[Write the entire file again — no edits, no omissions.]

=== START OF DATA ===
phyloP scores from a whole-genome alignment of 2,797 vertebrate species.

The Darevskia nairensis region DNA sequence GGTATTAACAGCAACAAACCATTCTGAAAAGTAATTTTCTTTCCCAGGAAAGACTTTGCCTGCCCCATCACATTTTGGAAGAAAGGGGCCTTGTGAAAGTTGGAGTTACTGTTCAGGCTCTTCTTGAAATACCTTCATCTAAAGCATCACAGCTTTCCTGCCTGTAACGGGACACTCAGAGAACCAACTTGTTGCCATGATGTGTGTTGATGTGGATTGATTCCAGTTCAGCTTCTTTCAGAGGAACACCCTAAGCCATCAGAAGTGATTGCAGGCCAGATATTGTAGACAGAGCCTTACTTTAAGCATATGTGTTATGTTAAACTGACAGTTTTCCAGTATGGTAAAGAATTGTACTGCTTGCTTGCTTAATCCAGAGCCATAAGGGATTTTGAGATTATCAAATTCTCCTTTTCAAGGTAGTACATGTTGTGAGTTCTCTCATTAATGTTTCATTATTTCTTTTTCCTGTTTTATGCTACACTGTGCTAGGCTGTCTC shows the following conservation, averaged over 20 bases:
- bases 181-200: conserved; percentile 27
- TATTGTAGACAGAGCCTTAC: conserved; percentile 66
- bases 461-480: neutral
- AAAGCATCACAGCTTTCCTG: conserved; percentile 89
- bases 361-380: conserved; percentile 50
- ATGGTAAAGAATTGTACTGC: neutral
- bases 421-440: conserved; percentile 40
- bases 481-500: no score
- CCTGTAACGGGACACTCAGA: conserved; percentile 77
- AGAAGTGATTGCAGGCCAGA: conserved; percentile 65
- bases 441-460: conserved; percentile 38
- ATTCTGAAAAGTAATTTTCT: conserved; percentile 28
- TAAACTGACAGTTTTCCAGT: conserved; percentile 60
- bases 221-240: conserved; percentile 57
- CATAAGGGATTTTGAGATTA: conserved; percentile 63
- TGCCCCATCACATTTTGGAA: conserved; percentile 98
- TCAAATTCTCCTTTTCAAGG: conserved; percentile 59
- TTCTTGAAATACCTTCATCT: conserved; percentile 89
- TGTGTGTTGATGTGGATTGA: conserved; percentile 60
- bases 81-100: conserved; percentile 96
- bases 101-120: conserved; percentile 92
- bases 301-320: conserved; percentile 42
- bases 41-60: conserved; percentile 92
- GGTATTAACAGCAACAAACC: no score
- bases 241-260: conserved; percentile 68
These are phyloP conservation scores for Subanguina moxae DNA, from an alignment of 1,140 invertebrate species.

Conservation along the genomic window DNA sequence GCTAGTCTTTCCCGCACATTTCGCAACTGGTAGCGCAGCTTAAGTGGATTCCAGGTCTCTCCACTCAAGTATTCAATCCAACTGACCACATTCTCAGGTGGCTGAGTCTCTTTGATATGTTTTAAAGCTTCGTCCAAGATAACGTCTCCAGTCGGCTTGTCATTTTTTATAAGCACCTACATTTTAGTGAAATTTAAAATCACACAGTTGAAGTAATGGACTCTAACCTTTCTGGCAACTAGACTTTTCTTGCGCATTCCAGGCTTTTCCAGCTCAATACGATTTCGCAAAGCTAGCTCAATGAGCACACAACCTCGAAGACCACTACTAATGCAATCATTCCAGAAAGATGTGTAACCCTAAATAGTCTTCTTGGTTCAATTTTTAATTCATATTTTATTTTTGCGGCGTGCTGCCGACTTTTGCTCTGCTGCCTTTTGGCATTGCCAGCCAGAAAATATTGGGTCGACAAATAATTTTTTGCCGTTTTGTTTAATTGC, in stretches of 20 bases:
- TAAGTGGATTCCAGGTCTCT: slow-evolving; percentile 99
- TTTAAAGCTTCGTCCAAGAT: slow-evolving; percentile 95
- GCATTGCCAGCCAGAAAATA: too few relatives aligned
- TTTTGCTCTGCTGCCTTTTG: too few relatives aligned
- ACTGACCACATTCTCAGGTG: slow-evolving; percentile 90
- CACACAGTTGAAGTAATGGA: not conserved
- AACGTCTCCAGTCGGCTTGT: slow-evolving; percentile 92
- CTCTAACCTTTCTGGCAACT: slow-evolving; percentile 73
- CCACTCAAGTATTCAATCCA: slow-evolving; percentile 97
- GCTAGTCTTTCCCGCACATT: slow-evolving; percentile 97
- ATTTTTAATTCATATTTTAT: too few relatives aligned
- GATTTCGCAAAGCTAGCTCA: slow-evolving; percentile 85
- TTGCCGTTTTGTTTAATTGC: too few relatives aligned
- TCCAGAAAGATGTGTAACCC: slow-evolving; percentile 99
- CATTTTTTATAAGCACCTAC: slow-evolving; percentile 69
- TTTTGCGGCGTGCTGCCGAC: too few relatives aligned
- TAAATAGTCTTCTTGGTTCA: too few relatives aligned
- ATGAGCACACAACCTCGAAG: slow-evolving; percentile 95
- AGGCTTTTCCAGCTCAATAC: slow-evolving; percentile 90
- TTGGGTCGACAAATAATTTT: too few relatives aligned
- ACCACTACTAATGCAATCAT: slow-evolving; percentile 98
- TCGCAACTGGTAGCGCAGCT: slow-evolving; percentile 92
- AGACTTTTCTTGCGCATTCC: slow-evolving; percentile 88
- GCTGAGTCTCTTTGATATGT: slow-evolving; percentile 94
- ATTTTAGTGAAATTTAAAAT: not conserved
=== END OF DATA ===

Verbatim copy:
phyloP scores from a whole-genome alignment of 2,797 vertebrate species.

The Darevskia nairensis region DNA sequence GGTATTAACAGCAACAAACCATTCTGAAAAGTAATTTTCTTTCCCAGGAAAGACTTTGCCTGCCCCATCACATTTTGGAAGAAAGGGGCCTTGTGAAAGTTGGAGTTACTGTTCAGGCTCTTCTTGAAATACCTTCATCTAAAGCATCACAGCTTTCCTGCCTGTAACGGGACACTCAGAGAACCAACTTGTTGCCATGATGTGTGTTGATGTGGATTGATTCCAGTTCAGCTTCTTTCAGAGGAACACCCTAAGCCATCAGAAGTGATTGCAGGCCAGATATTGTAGACAGAGCCTTACTTTAAGCATATGTGTTATGTTAAACTGACAGTTTTCCAGTATGGTAAAGAATTGTACTGCTTGCTTGCTTAATCCAGAGCCATAAGGGATTTTGAGATTATCAAATTCTCCTTTTCAAGGTAGTACATGTTGTGAGTTCTCTCATTAATGTTTCATTATTTCTTTTTCCTGTTTTATGCTACACTGTGCTAGGCTGTCTC shows the following conservation, averaged over 20 bases:
- bases 181-200: conserved; percentile 27
- TATTGTAGACAGAGCCTTAC: conserved; percentile 66
- bases 461-480: neutral
- AAAGCATCACAGCTTTCCTG: conserved; percentile 89
- bases 361-380: conserved; percentile 50
- ATGGTAAAGAATTGTACTGC: neutral
- bases 421-440: conserved; percentile 40
- bases 481-500: no score
- CCTGTAACGGGACACTCAGA: conserved; percentile 77
- AGAAGTGATTGCAGGCCAGA: conserved; percentile 65
- bases 441-460: conserved; percentile 38
- ATTCTGAAAAGTAATTTTCT: conserved; percentile 28
- TAAACTGACAGTTTTCCAGT: conserved; percentile 60
- bases 221-240: conserved; percentile 57
- CATAAGGGATTTTGAGATTA: conserved; percentile 63
- TGCCCCATCACATTTTGGAA: conserved; percentile 98
- TCAAATTCTCCTTTTCAAGG: conserved; percentile 59
- TTCTTGAAATACCTTCATCT: conserved; percentile 89
- TGTGTGTTGATGTGGATTGA: conserved; percentile 60
- bases 81-100: conserved; percentile 96
- bases 101-120: conserved; percentile 92
- bases 301-320: conserved; percentile 42
- bases 41-60: conserved; percentile 92
- GGTATTAACAGCAACAAACC: no score
- bases 241-260: conserved; percentile 68
These are phyloP conservation scores for Subanguina moxae DNA, from an alignment of 1,140 invertebrate species.

Conservation along the genomic window DNA sequence GCTAGTCTTTCCCGCACATTTCGCAACTGGTAGCGCAGCTTAAGTGGATTCCAGGTCTCTCCACTCAAGTATTCAATCCAACTGACCACATTCTCAGGTGGCTGAGTCTCTTTGATATGTTTTAAAGCTTCGTCCAAGATAACGTCTCCAGTCGGCTTGTCATTTTTTATAAGCACCTACATTTTAGTGAAATTTAAAATCACACAGTTGAAGTAATGGACTCTAACCTTTCTGGCAACTAGACTTTTCTTGCGCATTCCAGGCTTTTCCAGCTCAATACGATTTCGCAAAGCTAGCTCAATGAGCACACAACCTCGAAGACCACTACTAATGCAATCATTCCAGAAAGATGTGTAACCCTAAATAGTCTTCTTGGTTCAATTTTTAATTCATATTTTATTTTTGCGGCGTGCTGCCGACTTTTGCTCTGCTGCCTTTTGGCATTGCCAGCCAGAAAATATTGGGTCGACAAATAATTTTTTGCCGTTTTGTTTAATTGC, in stretches of 20 bases:
- TAAGTGGATTCCAGGTCTCT: slow-evolving; percentile 99
- TTTAAAGCTTCGTCCAAGAT: slow-evolving; percentile 95
- GCATTGCCAGCCAGAAAATA: too few relatives aligned
- TTTTGCTCTGCTGCCTTTTG: too few relatives aligned
- ACTGACCACATTCTCAGGTG: slow-evolving; percentile 90
- CACACAGTTGAAGTAATGGA: not conserved
- AACGTCTCCAGTCGGCTTGT: slow-evolving; percentile 92
- CTCTAACCTTTCTGGCAACT: slow-evolving; percentile 73
- CCACTCAAGTATTCAATCCA: slow-evolving; percentile 97
- GCTAGTCTTTCCCGCACATT: slow-evolving; percentile 97
- ATTTTTAATTCATATTTTAT: too few relatives aligned
- GATTTCGCAAAGCTAGCTCA: slow-evolving; percentile 85
- TTGCCGTTTTGTTTAATTGC: too few relatives aligned
- TCCAGAAAGATGTGTAACCC: slow-evolving; percentile 99
- CATTTTTTATAAGCACCTAC: slow-evolving; percentile 69
- TTTTGCGGCGTGCTGCCGAC: too few relatives aligned
- TAAATAGTCTTCTTGGTTCA: too few relatives aligned
- ATGAGCACACAACCTCGAAG: slow-evolving; percentile 95
- AGGCTTTTCCAGCTCAATAC: slow-evolving; percentile 90
- TTGGGTCGACAAATAATTTT: too few relatives aligned
- ACCACTACTAATGCAATCAT: slow-evolving; percentile 98
- TCGCAACTGGTAGCGCAGCT: slow-evolving; percentile 92
- AGACTTTTCTTGCGCATTCC: slow-evolving; percentile 88
- GCTGAGTCTCTTTGATATGT: slow-evolving; percentile 94
- ATTTTAGTGAAATTTAAAAT: not conserved